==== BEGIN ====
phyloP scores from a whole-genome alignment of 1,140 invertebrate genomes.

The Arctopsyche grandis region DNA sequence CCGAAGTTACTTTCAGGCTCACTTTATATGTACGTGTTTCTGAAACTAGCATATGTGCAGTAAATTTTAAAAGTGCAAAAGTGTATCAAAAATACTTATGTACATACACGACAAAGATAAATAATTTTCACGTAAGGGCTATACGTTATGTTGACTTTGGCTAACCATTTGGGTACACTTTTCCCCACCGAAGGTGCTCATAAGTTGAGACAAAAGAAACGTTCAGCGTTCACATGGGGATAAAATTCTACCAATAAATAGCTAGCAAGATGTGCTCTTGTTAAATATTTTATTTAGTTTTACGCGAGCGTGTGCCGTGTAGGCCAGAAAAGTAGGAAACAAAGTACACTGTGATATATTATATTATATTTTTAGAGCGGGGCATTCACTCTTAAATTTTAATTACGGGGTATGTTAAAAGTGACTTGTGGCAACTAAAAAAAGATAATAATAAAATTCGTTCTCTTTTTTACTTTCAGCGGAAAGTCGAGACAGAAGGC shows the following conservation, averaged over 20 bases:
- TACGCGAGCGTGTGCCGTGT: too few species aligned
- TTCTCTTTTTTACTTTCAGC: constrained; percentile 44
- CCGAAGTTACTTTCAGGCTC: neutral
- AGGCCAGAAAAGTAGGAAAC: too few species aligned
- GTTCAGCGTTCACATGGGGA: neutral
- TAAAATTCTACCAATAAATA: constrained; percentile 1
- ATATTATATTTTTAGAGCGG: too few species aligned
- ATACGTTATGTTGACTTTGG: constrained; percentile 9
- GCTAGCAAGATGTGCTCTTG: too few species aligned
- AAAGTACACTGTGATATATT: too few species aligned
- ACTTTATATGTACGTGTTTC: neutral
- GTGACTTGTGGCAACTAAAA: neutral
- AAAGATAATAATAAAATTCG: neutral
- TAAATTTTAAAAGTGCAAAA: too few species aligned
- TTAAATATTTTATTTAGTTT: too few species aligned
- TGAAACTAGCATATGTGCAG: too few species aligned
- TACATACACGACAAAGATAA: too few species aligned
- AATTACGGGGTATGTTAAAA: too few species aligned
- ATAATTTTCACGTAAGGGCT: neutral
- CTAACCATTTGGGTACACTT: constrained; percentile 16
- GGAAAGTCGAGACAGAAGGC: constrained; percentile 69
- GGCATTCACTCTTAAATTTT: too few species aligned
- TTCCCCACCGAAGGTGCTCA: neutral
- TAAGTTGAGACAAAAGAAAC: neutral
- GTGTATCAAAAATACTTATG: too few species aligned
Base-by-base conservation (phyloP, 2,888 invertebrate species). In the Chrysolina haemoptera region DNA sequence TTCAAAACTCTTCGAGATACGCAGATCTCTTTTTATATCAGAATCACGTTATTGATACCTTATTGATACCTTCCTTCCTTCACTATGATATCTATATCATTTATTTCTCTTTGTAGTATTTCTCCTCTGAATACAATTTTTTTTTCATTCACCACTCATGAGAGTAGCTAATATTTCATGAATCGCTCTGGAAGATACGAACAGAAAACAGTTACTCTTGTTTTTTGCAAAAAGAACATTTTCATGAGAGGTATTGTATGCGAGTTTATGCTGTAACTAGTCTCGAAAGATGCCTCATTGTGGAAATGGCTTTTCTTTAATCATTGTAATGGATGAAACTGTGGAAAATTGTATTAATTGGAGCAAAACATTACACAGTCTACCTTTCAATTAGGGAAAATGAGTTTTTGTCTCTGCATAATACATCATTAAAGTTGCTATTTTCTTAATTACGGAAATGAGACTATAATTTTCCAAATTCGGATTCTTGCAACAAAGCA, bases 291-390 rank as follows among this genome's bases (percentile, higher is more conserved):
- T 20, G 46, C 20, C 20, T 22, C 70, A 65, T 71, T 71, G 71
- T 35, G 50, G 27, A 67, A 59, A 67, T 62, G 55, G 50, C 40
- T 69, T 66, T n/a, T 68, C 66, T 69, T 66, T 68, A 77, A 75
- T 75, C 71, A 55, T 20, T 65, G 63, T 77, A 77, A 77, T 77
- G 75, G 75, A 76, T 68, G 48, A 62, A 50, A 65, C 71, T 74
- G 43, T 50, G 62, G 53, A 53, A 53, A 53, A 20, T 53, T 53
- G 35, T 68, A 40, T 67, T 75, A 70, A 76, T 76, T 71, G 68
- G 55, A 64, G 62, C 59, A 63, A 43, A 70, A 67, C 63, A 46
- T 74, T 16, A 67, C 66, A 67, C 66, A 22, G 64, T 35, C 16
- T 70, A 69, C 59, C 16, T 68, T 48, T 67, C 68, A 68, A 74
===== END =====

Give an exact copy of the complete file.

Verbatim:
phyloP scores from a whole-genome alignment of 1,140 invertebrate genomes.

The Arctopsyche grandis region DNA sequence CCGAAGTTACTTTCAGGCTCACTTTATATGTACGTGTTTCTGAAACTAGCATATGTGCAGTAAATTTTAAAAGTGCAAAAGTGTATCAAAAATACTTATGTACATACACGACAAAGATAAATAATTTTCACGTAAGGGCTATACGTTATGTTGACTTTGGCTAACCATTTGGGTACACTTTTCCCCACCGAAGGTGCTCATAAGTTGAGACAAAAGAAACGTTCAGCGTTCACATGGGGATAAAATTCTACCAATAAATAGCTAGCAAGATGTGCTCTTGTTAAATATTTTATTTAGTTTTACGCGAGCGTGTGCCGTGTAGGCCAGAAAAGTAGGAAACAAAGTACACTGTGATATATTATATTATATTTTTAGAGCGGGGCATTCACTCTTAAATTTTAATTACGGGGTATGTTAAAAGTGACTTGTGGCAACTAAAAAAAGATAATAATAAAATTCGTTCTCTTTTTTACTTTCAGCGGAAAGTCGAGACAGAAGGC shows the following conservation, averaged over 20 bases:
- TACGCGAGCGTGTGCCGTGT: too few species aligned
- TTCTCTTTTTTACTTTCAGC: constrained; percentile 44
- CCGAAGTTACTTTCAGGCTC: neutral
- AGGCCAGAAAAGTAGGAAAC: too few species aligned
- GTTCAGCGTTCACATGGGGA: neutral
- TAAAATTCTACCAATAAATA: constrained; percentile 1
- ATATTATATTTTTAGAGCGG: too few species aligned
- ATACGTTATGTTGACTTTGG: constrained; percentile 9
- GCTAGCAAGATGTGCTCTTG: too few species aligned
- AAAGTACACTGTGATATATT: too few species aligned
- ACTTTATATGTACGTGTTTC: neutral
- GTGACTTGTGGCAACTAAAA: neutral
- AAAGATAATAATAAAATTCG: neutral
- TAAATTTTAAAAGTGCAAAA: too few species aligned
- TTAAATATTTTATTTAGTTT: too few species aligned
- TGAAACTAGCATATGTGCAG: too few species aligned
- TACATACACGACAAAGATAA: too few species aligned
- AATTACGGGGTATGTTAAAA: too few species aligned
- ATAATTTTCACGTAAGGGCT: neutral
- CTAACCATTTGGGTACACTT: constrained; percentile 16
- GGAAAGTCGAGACAGAAGGC: constrained; percentile 69
- GGCATTCACTCTTAAATTTT: too few species aligned
- TTCCCCACCGAAGGTGCTCA: neutral
- TAAGTTGAGACAAAAGAAAC: neutral
- GTGTATCAAAAATACTTATG: too few species aligned
Base-by-base conservation (phyloP, 2,888 invertebrate species). In the Chrysolina haemoptera region DNA sequence TTCAAAACTCTTCGAGATACGCAGATCTCTTTTTATATCAGAATCACGTTATTGATACCTTATTGATACCTTCCTTCCTTCACTATGATATCTATATCATTTATTTCTCTTTGTAGTATTTCTCCTCTGAATACAATTTTTTTTTCATTCACCACTCATGAGAGTAGCTAATATTTCATGAATCGCTCTGGAAGATACGAACAGAAAACAGTTACTCTTGTTTTTTGCAAAAAGAACATTTTCATGAGAGGTATTGTATGCGAGTTTATGCTGTAACTAGTCTCGAAAGATGCCTCATTGTGGAAATGGCTTTTCTTTAATCATTGTAATGGATGAAACTGTGGAAAATTGTATTAATTGGAGCAAAACATTACACAGTCTACCTTTCAATTAGGGAAAATGAGTTTTTGTCTCTGCATAATACATCATTAAAGTTGCTATTTTCTTAATTACGGAAATGAGACTATAATTTTCCAAATTCGGATTCTTGCAACAAAGCA, bases 291-390 rank as follows among this genome's bases (percentile, higher is more conserved):
- T 20, G 46, C 20, C 20, T 22, C 70, A 65, T 71, T 71, G 71
- T 35, G 50, G 27, A 67, A 59, A 67, T 62, G 55, G 50, C 40
- T 69, T 66, T n/a, T 68, C 66, T 69, T 66, T 68, A 77, A 75
- T 75, C 71, A 55, T 20, T 65, G 63, T 77, A 77, A 77, T 77
- G 75, G 75, A 76, T 68, G 48, A 62, A 50, A 65, C 71, T 74
- G 43, T 50, G 62, G 53, A 53, A 53, A 53, A 20, T 53, T 53
- G 35, T 68, A 40, T 67, T 75, A 70, A 76, T 76, T 71, G 68
- G 55, A 64, G 62, C 59, A 63, A 43, A 70, A 67, C 63, A 46
- T 74, T 16, A 67, C 66, A 67, C 66, A 22, G 64, T 35, C 16
- T 70, A 69, C 59, C 16, T 68, T 48, T 67, C 68, A 68, A 74